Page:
The Life-Story of a People

Record Number: 

Deloria, Ella Cara. “Rough draft of pageant--Robeson County Indians, Pembroke, North Carolina. 'The Life-Story of a People.' Written and directed by Ella Cara Deloria, 1940-1941.” “The Modern Questor.” [approximately 31 pages]


Background Information

The pageant was written by Deloria, a Sioux ethnologist who had been working for the previous twelve years with anthropologist Franz Boas at Columbia University. Deloria was commissioned by the Farm Security Administration and the Office of Indian Affairs to live in Robeson County, get to know the Indians and their history, and write and direct a pageant which would tell their story. The timing of this project coincides with the beginning of the Red Banks Mutual Association project (see The Lumbee Indians: an annotated bibliography, page 143). 

The two-hour pageant, which had a cast of around 150 Indian people (public school students, Normal School students, and townspeople), was performed in the 600-seat gymnasium of the Indian State Normal College (now University of North Carolina at Pembroke) on December 5, 6, and 7, 1940, and again on Dec. 5, 8 and 10, 1941. The second season added a section on “The Indian in National Defense.”

The pageant traces the Lumbee from their origins (one scene hints at the Lost Colony theory), through the Henry Berry Lowry period, to the present. It also features Lumbee churches and schools. It was attended in the first season by Polly Lowry Oxendine, the last surviving daughter of Henry Berry Lowry; and in the second season by the state's governor, J. Melville Broughton.

Description of the Pageant

Although the typescript is labeled “Part III no. 3” on the cover page, examination of a copy  of the program for the 1940 performance (housed in the Guy Benton Johnson papers--see The Lumbee Indians: an annotated bibliography, item 468) indicates that this script actually represents Part I, “A Symbolical Prelude,” and Part II, “The Life-Story of a People: From the Modern Questor's Notebook.” It gives most of Episodes One, Two, and Three of Part II. The cover page also bears a handwritten note that it is the original rough draft, so it may be that Part III was added in a later draft.

This portion of the pageant presents “A Symbolical Prelude,” in which an aboriginal Questor has a vision in which he is touched and spoken to by a personification of Earth. The Questor's ancestors were trying to answer questions about their identity, origins, and surroundings (especially the wonders of the natural world). 

Other parts of the Symbolical Prelude are: 
  -Brief descriptions of Primitive Religion, Primitive Sorrow, and Primitive Hospitality, followed by an interpreting chorus. 
  -The Modern Questor's appearance changes to that of a serious, scholarly researcher, still concerned with the question of where his people came from but now using different methods.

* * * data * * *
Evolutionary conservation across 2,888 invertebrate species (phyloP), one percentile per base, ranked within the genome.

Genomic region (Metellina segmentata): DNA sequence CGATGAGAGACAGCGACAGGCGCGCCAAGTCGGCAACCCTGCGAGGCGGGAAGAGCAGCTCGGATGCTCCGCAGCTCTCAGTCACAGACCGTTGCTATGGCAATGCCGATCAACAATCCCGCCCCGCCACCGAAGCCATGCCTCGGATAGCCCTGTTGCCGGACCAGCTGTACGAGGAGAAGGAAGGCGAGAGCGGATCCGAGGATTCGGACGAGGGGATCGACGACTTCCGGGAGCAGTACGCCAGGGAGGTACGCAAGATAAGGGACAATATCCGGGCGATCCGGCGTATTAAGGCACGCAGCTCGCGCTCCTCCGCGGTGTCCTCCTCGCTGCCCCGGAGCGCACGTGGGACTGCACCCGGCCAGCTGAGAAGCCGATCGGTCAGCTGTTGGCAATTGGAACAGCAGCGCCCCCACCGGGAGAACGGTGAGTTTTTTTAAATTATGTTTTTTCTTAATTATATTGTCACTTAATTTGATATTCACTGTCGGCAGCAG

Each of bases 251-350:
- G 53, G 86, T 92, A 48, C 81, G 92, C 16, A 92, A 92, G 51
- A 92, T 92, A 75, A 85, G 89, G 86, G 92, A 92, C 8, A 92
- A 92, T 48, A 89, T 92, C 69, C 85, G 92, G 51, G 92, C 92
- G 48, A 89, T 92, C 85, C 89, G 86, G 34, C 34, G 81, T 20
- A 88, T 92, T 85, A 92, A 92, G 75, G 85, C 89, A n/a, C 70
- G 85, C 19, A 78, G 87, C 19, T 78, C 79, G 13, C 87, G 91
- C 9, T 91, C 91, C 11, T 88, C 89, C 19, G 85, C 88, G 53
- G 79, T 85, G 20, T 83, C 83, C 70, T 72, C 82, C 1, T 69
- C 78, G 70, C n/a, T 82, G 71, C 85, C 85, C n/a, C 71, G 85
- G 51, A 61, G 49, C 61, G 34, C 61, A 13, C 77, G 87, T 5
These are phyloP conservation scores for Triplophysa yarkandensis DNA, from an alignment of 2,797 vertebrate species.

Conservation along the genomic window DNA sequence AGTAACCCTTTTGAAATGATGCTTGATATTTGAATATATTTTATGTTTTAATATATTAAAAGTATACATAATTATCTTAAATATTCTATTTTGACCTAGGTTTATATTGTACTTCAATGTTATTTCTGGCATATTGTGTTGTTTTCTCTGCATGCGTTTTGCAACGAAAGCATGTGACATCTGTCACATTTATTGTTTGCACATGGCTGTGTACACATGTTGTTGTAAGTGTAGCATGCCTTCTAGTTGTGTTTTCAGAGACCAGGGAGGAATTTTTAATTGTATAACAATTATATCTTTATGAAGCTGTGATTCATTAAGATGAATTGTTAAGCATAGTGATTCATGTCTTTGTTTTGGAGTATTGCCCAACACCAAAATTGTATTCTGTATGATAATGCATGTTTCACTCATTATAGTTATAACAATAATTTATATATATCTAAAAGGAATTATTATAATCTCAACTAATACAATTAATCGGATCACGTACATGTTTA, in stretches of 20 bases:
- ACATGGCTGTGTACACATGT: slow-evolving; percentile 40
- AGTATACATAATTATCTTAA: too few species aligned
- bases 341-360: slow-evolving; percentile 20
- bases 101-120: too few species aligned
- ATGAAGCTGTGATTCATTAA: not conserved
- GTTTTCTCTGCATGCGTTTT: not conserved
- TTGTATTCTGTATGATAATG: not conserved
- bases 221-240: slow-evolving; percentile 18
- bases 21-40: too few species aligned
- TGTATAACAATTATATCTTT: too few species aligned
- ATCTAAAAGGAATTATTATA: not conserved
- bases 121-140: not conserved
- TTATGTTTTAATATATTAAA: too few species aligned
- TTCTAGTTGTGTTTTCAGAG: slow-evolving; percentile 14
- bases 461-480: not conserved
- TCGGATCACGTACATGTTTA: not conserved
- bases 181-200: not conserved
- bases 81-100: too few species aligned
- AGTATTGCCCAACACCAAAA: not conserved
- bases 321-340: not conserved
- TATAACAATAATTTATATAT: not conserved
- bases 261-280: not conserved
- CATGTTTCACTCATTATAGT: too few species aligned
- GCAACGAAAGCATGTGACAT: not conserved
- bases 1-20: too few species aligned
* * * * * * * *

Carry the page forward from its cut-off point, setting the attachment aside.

-A brief discussion of aboriginal life, mentioning the Lost Colony theory of tribal origin but stating that there is insufficient evidence for drawing conclusions. 
  -A look at early days along the Lumber River stating that a definitive date for Lumbee settlement here cannot be found, describing the Indians' acculturated state when discovered by French Huguenots in 1703, and mentioning an early land grant from King George II to Henry Berry and James Lowry. 
  -A description of a subscription Indian school that was constructed as a log cabin and staffed with a teacher paid for by Indian parents. 
  -A brief scene called Pioneer Justice describing an encounter between Henry Berry Lowry (acknowledged as a hero of his people) and a young boy, Me-Mekie, who wants to right the wrongs against his people by fighting the Yankees or joining the Lowry Gang. 
  -Progress since 1885, consisting of descriptions of “the churches today,” “the schools today,” and “Pembroke College.” 
  -Glimpses of public health, the Boy Scouts, and the Girl Scouts. 
  -Brief scenes of the Indians' role in World War I and the (current) World War II. 
  -At the end , praise of Home, Country, and God; and a mention of the Farm Security Administration's project and the homes for Indians it funded.

Note: Some useful sources of information on Ella Deloria include: 

“Ella Cara Deloria.” Notable Native Americans. Detroit: Gale Research, 1995. Pp. 116-118. 

“Deloria, Ella Cara.” American National Biography. New York: Oxford University Press, 1999. Vol. 6, pp. 399-400. 

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Access: The copy of a portion of the pageant described here is owned by the Dakota Indian Foundation in Chamberlain, South Dakota. To request a copy, contact the Foundation. Please note that permission to quote from this document must be obtained in advance from the Foundation.

View the full text at the Ella Deloria Archive